One half of the "Nick and Dick Show" – the two men responsible for making rugby's World Cup a reality – believes it's too early to pick how the All Blacks will fare at this year's event.
Whakatāne's Dick Littlejohn said the team's fate would unfold with time but admits he was impressed with their performance against the Springboks on Saturday.
"I had the creeps for about quarter of an hour," Littlejohn said. "They were struggling, they were three points down and they were struggling.
"It was a great effort to come back from that."
Littlejohn and Australia's Sir Nicholas Shehadie (who died last year aged 92), have long been recognised as the two men who bought about the inaugural Rugby World Cup despite a mountain of opposition from around the globe.
In the 1980s the pair hit the roads to convince the rest of the world to take part in a new competition. England in particular wasn't too keen on the concept of a Rugby World Cup but eventually fell into line.
Since its inception the event has grown but, according to Littlejohn, he and Shehadie predicted that. "We knew it would, there was never any doubt in our minds - it was just getting the first one off the ground that was tough.
"Imagine if we had failed."
The 88-year-old sees Ireland as the biggest challenge for the All Blacks for the Webb Ellis trophy but is hopeful the "marvellous kids" in black will be up to it.
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"I managed them for a while [the 1984 – 85 All Blacks]. That's all they are, kids. They were about the same age as my boys when I was managing the team so I understood them."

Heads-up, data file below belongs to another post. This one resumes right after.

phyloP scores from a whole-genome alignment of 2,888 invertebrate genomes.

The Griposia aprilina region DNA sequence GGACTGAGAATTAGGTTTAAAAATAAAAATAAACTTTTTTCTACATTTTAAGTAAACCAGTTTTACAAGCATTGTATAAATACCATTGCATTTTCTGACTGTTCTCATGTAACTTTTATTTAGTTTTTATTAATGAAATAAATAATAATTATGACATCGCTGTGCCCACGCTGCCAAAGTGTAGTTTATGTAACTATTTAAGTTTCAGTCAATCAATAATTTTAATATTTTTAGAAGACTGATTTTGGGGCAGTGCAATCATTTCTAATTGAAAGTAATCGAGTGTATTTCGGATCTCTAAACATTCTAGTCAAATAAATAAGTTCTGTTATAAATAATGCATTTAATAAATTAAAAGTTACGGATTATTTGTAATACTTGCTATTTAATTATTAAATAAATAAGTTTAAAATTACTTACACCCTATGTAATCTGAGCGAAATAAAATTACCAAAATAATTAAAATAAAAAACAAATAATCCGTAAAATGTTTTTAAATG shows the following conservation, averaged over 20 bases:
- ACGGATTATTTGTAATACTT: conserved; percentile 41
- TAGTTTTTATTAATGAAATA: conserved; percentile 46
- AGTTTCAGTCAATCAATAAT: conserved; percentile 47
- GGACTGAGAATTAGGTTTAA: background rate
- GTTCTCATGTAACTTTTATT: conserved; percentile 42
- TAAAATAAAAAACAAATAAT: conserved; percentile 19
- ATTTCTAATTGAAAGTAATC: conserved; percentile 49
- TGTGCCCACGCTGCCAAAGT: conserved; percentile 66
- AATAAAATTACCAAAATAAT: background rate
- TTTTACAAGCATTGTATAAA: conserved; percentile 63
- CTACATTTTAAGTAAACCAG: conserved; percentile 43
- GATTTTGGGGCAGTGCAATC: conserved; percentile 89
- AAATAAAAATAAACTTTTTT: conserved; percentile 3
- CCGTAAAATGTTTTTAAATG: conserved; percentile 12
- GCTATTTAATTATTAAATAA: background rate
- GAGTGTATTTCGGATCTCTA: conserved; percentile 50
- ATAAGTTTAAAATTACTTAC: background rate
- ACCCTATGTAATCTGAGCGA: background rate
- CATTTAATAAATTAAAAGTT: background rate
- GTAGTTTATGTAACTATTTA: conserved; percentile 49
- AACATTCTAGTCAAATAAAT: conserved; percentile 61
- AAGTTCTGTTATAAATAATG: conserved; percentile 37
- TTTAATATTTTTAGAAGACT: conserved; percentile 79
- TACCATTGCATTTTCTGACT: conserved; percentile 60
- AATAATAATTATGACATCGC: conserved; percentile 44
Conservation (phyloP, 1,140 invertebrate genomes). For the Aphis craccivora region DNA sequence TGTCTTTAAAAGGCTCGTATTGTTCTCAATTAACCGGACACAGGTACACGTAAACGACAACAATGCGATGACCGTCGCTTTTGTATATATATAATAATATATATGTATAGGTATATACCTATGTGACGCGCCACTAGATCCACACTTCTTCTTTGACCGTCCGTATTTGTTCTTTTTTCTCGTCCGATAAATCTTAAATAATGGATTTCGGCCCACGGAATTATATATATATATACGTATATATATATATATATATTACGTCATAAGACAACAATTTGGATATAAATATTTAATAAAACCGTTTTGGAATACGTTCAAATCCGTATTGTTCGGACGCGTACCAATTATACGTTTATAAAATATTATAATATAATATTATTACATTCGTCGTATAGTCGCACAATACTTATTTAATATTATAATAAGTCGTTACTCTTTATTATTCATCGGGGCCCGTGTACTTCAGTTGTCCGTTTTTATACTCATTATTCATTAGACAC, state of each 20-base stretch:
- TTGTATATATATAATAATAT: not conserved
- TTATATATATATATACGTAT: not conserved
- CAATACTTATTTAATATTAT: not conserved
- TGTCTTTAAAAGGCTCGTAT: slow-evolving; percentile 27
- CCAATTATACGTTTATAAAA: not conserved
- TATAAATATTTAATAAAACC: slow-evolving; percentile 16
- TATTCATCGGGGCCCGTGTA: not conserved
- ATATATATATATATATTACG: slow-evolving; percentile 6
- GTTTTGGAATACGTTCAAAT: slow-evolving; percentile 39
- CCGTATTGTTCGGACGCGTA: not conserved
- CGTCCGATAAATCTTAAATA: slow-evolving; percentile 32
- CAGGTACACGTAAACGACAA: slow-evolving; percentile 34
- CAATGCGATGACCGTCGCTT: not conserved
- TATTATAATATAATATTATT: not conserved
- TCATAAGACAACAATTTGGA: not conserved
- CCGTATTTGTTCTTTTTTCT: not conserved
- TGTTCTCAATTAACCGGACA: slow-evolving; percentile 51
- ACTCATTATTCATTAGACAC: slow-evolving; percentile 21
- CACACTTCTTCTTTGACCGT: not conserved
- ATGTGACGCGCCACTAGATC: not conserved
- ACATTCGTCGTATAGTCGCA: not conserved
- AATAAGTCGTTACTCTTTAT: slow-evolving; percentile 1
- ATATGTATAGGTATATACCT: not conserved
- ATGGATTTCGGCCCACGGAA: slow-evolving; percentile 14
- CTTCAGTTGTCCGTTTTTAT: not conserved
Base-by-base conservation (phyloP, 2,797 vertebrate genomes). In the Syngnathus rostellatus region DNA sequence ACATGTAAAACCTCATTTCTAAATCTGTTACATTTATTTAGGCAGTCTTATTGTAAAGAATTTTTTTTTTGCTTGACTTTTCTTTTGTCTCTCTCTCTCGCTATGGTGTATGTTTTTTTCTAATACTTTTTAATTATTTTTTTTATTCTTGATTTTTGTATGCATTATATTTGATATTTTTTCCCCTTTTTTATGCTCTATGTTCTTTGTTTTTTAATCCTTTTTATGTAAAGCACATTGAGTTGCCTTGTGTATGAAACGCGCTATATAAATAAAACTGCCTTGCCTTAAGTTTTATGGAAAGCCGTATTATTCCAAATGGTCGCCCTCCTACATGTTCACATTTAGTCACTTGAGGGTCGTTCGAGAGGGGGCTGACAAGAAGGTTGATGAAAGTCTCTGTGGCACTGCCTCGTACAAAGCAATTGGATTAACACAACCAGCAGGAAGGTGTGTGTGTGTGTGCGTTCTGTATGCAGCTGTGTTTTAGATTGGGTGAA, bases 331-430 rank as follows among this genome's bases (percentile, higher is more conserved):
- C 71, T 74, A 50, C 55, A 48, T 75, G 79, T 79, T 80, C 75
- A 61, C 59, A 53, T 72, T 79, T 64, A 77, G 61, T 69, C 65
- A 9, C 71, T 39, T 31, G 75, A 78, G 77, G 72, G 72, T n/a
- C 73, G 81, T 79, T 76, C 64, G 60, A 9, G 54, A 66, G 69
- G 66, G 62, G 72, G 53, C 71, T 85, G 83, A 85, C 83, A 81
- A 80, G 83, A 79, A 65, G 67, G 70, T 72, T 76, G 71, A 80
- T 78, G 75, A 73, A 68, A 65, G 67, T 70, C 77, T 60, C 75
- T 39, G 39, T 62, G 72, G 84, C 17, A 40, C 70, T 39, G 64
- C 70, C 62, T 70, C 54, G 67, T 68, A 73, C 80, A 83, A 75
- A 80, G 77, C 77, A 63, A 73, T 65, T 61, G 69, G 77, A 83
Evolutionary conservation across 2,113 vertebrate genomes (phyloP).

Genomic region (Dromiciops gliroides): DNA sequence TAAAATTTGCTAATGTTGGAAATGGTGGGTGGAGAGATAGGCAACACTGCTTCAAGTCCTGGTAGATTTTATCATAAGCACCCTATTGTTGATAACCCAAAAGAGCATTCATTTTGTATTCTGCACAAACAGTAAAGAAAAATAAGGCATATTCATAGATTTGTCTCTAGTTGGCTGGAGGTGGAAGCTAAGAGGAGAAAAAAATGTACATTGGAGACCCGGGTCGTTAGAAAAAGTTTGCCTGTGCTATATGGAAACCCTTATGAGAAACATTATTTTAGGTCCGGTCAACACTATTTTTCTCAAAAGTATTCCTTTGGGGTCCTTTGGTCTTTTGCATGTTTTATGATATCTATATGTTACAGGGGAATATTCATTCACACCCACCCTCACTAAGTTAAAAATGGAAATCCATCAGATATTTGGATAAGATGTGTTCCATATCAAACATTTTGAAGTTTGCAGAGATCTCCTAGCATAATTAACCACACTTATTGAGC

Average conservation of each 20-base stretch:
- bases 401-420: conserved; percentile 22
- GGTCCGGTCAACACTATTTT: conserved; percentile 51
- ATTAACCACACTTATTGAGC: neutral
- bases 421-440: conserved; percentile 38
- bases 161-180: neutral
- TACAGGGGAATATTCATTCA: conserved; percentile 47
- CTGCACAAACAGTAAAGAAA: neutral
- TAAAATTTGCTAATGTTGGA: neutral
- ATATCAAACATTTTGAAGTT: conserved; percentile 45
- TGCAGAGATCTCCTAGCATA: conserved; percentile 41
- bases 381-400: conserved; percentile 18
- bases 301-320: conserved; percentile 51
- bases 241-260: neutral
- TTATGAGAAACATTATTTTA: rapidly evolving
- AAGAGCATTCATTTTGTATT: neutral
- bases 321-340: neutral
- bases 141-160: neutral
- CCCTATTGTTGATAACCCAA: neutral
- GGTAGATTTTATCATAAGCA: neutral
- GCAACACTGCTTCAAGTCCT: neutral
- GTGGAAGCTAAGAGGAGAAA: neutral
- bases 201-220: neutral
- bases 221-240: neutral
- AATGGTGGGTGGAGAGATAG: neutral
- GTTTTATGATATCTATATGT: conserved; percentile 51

One thing Littlejohn said he will not ever forget is the incredible amount of pressure players and management are under, especially on a world stage.
"I'd only been appointed as manager for an hour or so before I realised the pressure on everyone – it was immense.
"In 1987 it was different. They [the players] were still amateurs. As professionals, on top of everything else, what they're doing is also their livelihood."
Littlejohn said he knew a few of the current players and admitted Aaron Smith was one of his favourites.
"He's a good fulla, he always has a sparkle in his eye and a permanent grin."
Asked if he was proud to have been instrumental in something that, every four years, grips and nation and holds it spellbound for weeks, Littlejohn answered: "oh hell yes".
"They were the greatest days of my life."
Littlejohn is a life member of Bay of Plenty Rugby after serving on the Union's executive in various roles since 1963.
He is the Bay of Plenty Rugby Patron and was last year elected as a life member of New Zealand Rugby. He served on the NZR Council (1981-1988), was All Blacks manager (1984-1985), a recipient of the NZR Steinlager Salver for outstanding service (2014) and an inductee to the IRB Hall of Fame in 2011.